Western Hemlock-Sitka Spruce/Blueberry Species Forest—A closed-canopy needleleaf forest type where Sitka spruce or western hemlock each contribute 25 to 75% and red alder comprises less than 10% of tree cover. Devil’s club cover is less than 5% and berries collectively comprise more than 25% cover of the well-developed shrub layer. This forest occurs at low elevations and across relatively flat land, such as old channels of the Indian River. The most common disturbance is windthrow.
Western Hemlock-Sitka Spruce/Depauperate Forest—A closed-canopy needleleaf forest type where western hemlock or Sitka spruce contributes 75% to the total tree cover. The understory is sparse with respect to vascular plant species; moss species comprise more than 25% of ground cover. Snags and abundant woody debris are common. This forest occurs on low-elevation, relatively flat sites within a larger matrix of mature, closed-canopy needleleaf forests; its development is driven by gap successional processes, probably related to openings created by windthrow.
Western Hemlock/Blueberry Species Forest—A closed-canopy needleleaf forest type where western hemlock contributes 75% to the total tree cover. Blueberry species comprise more than 25% cover of the well-developed shrub layer. This is an old growth forest with a multilayered canopy, snags, and downed woody debris. It occurs at low elevations and across relatively flat land; the most common disturbance is windthrow.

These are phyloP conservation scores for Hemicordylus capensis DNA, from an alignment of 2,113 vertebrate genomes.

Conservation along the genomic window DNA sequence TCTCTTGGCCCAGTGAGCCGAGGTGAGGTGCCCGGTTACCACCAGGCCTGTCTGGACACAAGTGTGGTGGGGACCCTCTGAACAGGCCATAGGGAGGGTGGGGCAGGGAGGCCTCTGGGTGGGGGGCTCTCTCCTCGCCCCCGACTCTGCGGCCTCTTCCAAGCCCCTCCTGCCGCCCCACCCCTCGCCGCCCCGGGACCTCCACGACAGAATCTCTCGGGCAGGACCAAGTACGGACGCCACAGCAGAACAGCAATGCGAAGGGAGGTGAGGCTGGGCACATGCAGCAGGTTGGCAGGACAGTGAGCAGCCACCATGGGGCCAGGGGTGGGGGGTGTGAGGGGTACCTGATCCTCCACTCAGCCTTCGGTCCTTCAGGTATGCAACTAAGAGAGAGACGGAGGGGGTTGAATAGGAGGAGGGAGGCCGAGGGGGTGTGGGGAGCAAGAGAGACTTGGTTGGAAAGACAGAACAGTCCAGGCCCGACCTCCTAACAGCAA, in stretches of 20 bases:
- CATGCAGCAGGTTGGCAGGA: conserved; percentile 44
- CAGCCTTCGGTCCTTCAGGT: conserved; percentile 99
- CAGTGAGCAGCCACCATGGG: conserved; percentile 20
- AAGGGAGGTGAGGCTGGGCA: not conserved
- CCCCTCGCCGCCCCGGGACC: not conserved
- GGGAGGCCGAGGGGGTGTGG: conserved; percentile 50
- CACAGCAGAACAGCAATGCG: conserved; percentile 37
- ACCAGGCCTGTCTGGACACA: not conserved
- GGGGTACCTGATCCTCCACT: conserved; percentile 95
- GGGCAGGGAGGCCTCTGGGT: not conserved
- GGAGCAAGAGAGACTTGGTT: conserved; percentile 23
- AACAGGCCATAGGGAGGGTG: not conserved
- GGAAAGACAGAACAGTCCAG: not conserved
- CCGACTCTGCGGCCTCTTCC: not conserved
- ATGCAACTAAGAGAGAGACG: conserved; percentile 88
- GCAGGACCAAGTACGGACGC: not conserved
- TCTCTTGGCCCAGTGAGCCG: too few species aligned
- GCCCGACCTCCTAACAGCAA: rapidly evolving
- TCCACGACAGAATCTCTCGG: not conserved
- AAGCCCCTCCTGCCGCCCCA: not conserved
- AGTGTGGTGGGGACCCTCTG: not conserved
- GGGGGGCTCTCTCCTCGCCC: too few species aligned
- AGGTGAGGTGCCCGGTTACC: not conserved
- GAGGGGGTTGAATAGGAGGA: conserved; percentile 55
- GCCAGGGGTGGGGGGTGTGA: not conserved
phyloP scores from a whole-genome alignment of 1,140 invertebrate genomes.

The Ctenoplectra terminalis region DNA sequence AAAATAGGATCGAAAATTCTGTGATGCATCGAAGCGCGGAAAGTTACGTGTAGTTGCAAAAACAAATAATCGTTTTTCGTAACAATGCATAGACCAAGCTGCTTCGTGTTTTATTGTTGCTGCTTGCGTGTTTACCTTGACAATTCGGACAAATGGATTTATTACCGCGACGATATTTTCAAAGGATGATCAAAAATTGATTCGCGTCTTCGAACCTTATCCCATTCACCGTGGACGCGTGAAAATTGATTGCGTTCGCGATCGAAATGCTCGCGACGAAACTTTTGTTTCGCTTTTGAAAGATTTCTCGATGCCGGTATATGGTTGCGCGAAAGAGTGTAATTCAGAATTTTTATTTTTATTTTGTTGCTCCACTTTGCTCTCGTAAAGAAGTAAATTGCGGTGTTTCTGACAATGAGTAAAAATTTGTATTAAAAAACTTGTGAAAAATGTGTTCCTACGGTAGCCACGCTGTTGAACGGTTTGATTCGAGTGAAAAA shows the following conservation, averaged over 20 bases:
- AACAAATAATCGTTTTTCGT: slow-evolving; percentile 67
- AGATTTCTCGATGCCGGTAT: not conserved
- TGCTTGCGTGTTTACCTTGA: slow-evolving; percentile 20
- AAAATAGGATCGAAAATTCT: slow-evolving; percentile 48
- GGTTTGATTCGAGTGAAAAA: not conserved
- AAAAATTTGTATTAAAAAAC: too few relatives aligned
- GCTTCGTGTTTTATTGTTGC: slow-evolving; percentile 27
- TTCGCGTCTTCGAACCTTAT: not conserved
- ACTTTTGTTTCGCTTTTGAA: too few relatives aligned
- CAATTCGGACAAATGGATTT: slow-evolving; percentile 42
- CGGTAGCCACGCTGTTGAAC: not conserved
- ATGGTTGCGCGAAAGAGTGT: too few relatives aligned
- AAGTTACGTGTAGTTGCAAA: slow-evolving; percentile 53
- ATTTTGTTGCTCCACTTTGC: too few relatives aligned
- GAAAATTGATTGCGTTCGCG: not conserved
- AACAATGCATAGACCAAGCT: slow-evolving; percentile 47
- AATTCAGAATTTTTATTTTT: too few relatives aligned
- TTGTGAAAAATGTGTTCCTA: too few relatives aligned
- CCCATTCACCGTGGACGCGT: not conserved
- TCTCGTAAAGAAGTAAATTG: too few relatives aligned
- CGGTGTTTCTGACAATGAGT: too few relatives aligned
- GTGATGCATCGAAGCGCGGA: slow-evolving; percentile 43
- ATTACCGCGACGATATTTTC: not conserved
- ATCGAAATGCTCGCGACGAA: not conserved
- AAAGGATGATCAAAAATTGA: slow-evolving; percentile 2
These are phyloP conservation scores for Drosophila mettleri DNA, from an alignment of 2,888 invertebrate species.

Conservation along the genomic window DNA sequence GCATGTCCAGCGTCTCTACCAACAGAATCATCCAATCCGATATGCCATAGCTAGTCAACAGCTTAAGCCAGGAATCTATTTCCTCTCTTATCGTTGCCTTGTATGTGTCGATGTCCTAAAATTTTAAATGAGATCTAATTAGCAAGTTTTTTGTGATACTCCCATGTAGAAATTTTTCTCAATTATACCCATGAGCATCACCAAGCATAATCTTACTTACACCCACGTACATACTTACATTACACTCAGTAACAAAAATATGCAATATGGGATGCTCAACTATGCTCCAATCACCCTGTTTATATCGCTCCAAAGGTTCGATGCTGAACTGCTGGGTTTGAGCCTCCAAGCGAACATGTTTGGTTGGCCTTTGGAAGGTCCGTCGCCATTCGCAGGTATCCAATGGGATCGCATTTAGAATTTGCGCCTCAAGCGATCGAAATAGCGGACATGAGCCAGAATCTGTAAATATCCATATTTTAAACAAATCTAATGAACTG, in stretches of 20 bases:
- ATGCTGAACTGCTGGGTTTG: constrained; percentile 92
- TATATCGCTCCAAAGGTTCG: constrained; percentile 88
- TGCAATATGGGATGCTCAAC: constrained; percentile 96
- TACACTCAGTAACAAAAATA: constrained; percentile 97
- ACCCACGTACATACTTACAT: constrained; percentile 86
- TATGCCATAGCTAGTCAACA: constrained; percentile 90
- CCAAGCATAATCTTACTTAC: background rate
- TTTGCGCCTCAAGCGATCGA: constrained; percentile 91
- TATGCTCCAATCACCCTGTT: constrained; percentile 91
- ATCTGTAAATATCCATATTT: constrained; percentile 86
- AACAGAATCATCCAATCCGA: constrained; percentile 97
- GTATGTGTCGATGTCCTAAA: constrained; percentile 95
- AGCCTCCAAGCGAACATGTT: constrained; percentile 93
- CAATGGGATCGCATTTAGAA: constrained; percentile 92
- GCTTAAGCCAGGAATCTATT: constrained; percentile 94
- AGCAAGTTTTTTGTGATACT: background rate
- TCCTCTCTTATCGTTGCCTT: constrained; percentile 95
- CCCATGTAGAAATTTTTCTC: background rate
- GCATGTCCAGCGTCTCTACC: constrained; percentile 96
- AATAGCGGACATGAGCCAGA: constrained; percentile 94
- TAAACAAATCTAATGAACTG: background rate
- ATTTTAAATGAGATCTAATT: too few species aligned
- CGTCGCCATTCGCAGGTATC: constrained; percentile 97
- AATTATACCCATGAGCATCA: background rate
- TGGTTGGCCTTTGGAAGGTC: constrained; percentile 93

The Floodplain of the Indian River and is subject to flooding during periods of extremely high runoff (every 20 to 50 years). Vegetation is a red alder forest with salmonberry understory. Soils range from moderately to well-drained peat over sandy loam to poorly drained peat over loam.
Red Alder-Sitka Spruce/Salmonberry Forest— A closed-canopy, mixed forest type where broadleaf or needleleaf species comprise 25-75% of the total tree cover. The dominant broadleaf species is red alder; in disturbed sites the nonnative tree, mountain ash, is often present as a minor (<25%) component of the canopy. Needleleaf species are present as a regenerative substratum comprised of Sitka spruce and, less commonly, western hemlock saplings. Salmonberry is an abundant shrub component with a lesser amount of red elderberry. The presence of Sitka spruce often indicates disturbed soil. Disturbance is most commonly related to river flooding or coastal processes such as salt spray.